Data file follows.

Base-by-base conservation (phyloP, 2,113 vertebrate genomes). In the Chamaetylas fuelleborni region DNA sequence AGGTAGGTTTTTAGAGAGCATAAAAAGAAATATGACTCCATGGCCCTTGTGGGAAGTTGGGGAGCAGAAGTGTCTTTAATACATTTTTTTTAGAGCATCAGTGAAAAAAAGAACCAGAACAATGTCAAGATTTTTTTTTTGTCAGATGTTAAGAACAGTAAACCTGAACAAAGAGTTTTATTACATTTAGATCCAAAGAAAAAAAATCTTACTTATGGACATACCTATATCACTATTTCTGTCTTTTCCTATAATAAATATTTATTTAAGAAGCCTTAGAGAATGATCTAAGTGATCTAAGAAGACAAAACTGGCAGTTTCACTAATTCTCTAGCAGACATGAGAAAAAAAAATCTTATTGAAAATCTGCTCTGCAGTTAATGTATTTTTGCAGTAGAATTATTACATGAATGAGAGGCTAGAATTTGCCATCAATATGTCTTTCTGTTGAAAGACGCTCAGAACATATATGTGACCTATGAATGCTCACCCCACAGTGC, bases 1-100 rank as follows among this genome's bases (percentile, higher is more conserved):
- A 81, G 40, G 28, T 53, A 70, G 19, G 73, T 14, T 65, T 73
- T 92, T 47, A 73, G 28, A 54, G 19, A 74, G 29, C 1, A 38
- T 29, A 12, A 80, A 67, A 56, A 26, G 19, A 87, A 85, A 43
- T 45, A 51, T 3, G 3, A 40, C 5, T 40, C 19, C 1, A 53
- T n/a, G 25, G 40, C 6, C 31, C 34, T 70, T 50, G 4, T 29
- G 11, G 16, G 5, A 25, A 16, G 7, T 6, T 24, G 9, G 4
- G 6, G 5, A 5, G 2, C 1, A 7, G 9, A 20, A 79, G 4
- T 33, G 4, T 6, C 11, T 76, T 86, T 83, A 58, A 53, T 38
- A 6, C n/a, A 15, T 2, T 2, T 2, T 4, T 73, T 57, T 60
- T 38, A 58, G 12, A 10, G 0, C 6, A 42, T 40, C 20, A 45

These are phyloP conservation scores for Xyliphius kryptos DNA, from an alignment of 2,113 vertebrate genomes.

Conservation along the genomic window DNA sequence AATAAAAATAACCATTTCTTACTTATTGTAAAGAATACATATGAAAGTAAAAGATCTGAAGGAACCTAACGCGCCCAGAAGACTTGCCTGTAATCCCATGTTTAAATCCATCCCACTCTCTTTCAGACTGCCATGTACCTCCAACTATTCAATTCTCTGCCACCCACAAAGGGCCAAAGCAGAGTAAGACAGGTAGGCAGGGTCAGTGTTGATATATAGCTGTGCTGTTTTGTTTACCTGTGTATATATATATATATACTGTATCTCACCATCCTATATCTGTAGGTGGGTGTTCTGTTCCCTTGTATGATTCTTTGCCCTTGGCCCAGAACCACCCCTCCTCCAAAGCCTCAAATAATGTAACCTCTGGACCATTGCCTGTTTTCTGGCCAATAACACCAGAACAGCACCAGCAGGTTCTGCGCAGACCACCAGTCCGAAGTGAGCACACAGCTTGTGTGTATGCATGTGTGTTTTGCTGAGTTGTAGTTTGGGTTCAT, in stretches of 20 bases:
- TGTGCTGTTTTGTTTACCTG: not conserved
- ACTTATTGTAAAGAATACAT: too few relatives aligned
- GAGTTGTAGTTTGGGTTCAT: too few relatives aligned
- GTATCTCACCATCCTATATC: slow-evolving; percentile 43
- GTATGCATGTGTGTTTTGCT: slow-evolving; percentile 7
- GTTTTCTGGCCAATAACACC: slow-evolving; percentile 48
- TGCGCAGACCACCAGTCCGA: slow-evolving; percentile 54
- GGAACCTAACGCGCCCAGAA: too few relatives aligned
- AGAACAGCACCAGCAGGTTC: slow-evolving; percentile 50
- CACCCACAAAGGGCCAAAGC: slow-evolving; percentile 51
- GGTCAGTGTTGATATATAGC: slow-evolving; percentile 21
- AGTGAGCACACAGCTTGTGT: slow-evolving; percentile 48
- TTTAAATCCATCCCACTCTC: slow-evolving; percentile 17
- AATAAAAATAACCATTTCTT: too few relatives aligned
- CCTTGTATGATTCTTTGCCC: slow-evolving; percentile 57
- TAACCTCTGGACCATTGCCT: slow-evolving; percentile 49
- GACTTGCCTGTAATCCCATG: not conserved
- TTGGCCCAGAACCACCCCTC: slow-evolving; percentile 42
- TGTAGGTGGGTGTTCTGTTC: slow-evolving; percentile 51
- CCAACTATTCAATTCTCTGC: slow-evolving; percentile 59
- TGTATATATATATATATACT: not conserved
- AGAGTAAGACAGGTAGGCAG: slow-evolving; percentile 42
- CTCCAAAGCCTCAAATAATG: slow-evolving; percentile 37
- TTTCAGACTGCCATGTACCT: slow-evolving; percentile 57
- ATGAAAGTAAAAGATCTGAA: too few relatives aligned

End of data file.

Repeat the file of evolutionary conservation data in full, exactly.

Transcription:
Base-by-base conservation (phyloP, 2,113 vertebrate genomes). In the Chamaetylas fuelleborni region DNA sequence AGGTAGGTTTTTAGAGAGCATAAAAAGAAATATGACTCCATGGCCCTTGTGGGAAGTTGGGGAGCAGAAGTGTCTTTAATACATTTTTTTTAGAGCATCAGTGAAAAAAAGAACCAGAACAATGTCAAGATTTTTTTTTTGTCAGATGTTAAGAACAGTAAACCTGAACAAAGAGTTTTATTACATTTAGATCCAAAGAAAAAAAATCTTACTTATGGACATACCTATATCACTATTTCTGTCTTTTCCTATAATAAATATTTATTTAAGAAGCCTTAGAGAATGATCTAAGTGATCTAAGAAGACAAAACTGGCAGTTTCACTAATTCTCTAGCAGACATGAGAAAAAAAAATCTTATTGAAAATCTGCTCTGCAGTTAATGTATTTTTGCAGTAGAATTATTACATGAATGAGAGGCTAGAATTTGCCATCAATATGTCTTTCTGTTGAAAGACGCTCAGAACATATATGTGACCTATGAATGCTCACCCCACAGTGC, bases 1-100 rank as follows among this genome's bases (percentile, higher is more conserved):
- A 81, G 40, G 28, T 53, A 70, G 19, G 73, T 14, T 65, T 73
- T 92, T 47, A 73, G 28, A 54, G 19, A 74, G 29, C 1, A 38
- T 29, A 12, A 80, A 67, A 56, A 26, G 19, A 87, A 85, A 43
- T 45, A 51, T 3, G 3, A 40, C 5, T 40, C 19, C 1, A 53
- T n/a, G 25, G 40, C 6, C 31, C 34, T 70, T 50, G 4, T 29
- G 11, G 16, G 5, A 25, A 16, G 7, T 6, T 24, G 9, G 4
- G 6, G 5, A 5, G 2, C 1, A 7, G 9, A 20, A 79, G 4
- T 33, G 4, T 6, C 11, T 76, T 86, T 83, A 58, A 53, T 38
- A 6, C n/a, A 15, T 2, T 2, T 2, T 4, T 73, T 57, T 60
- T 38, A 58, G 12, A 10, G 0, C 6, A 42, T 40, C 20, A 45

These are phyloP conservation scores for Xyliphius kryptos DNA, from an alignment of 2,113 vertebrate genomes.

Conservation along the genomic window DNA sequence AATAAAAATAACCATTTCTTACTTATTGTAAAGAATACATATGAAAGTAAAAGATCTGAAGGAACCTAACGCGCCCAGAAGACTTGCCTGTAATCCCATGTTTAAATCCATCCCACTCTCTTTCAGACTGCCATGTACCTCCAACTATTCAATTCTCTGCCACCCACAAAGGGCCAAAGCAGAGTAAGACAGGTAGGCAGGGTCAGTGTTGATATATAGCTGTGCTGTTTTGTTTACCTGTGTATATATATATATATACTGTATCTCACCATCCTATATCTGTAGGTGGGTGTTCTGTTCCCTTGTATGATTCTTTGCCCTTGGCCCAGAACCACCCCTCCTCCAAAGCCTCAAATAATGTAACCTCTGGACCATTGCCTGTTTTCTGGCCAATAACACCAGAACAGCACCAGCAGGTTCTGCGCAGACCACCAGTCCGAAGTGAGCACACAGCTTGTGTGTATGCATGTGTGTTTTGCTGAGTTGTAGTTTGGGTTCAT, in stretches of 20 bases:
- TGTGCTGTTTTGTTTACCTG: not conserved
- ACTTATTGTAAAGAATACAT: too few relatives aligned
- GAGTTGTAGTTTGGGTTCAT: too few relatives aligned
- GTATCTCACCATCCTATATC: slow-evolving; percentile 43
- GTATGCATGTGTGTTTTGCT: slow-evolving; percentile 7
- GTTTTCTGGCCAATAACACC: slow-evolving; percentile 48
- TGCGCAGACCACCAGTCCGA: slow-evolving; percentile 54
- GGAACCTAACGCGCCCAGAA: too few relatives aligned
- AGAACAGCACCAGCAGGTTC: slow-evolving; percentile 50
- CACCCACAAAGGGCCAAAGC: slow-evolving; percentile 51
- GGTCAGTGTTGATATATAGC: slow-evolving; percentile 21
- AGTGAGCACACAGCTTGTGT: slow-evolving; percentile 48
- TTTAAATCCATCCCACTCTC: slow-evolving; percentile 17
- AATAAAAATAACCATTTCTT: too few relatives aligned
- CCTTGTATGATTCTTTGCCC: slow-evolving; percentile 57
- TAACCTCTGGACCATTGCCT: slow-evolving; percentile 49
- GACTTGCCTGTAATCCCATG: not conserved
- TTGGCCCAGAACCACCCCTC: slow-evolving; percentile 42
- TGTAGGTGGGTGTTCTGTTC: slow-evolving; percentile 51
- CCAACTATTCAATTCTCTGC: slow-evolving; percentile 59
- TGTATATATATATATATACT: not conserved
- AGAGTAAGACAGGTAGGCAG: slow-evolving; percentile 42
- CTCCAAAGCCTCAAATAATG: slow-evolving; percentile 37
- TTTCAGACTGCCATGTACCT: slow-evolving; percentile 57
- ATGAAAGTAAAAGATCTGAA: too few relatives aligned